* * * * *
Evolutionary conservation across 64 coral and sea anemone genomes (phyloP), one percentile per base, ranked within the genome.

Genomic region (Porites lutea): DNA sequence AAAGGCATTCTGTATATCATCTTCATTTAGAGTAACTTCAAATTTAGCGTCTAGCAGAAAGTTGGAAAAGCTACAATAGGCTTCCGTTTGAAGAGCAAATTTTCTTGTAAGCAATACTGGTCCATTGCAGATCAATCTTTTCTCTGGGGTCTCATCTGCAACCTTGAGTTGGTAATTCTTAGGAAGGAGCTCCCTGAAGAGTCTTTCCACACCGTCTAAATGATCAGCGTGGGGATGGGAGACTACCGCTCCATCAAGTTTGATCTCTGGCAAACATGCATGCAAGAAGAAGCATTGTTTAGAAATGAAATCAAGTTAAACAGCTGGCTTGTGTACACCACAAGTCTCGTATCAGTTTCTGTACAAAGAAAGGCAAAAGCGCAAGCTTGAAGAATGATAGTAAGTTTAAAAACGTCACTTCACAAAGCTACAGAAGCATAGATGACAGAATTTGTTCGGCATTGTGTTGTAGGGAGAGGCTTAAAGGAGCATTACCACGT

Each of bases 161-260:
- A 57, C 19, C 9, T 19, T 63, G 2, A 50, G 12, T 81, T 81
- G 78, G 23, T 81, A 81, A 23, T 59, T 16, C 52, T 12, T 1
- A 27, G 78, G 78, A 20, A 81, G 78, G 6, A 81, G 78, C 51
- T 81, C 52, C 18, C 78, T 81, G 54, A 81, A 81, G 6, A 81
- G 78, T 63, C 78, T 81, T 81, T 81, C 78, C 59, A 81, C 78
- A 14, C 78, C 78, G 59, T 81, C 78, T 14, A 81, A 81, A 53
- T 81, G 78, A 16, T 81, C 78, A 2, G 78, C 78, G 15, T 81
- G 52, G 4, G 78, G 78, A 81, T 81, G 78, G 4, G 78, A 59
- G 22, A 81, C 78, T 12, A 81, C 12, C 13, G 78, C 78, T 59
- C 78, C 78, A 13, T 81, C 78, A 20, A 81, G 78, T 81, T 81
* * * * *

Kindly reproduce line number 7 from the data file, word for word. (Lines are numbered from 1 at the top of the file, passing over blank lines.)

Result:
- T 81, C 52, C 18, C 78, T 81, G 54, A 81, A 81, G 6, A 81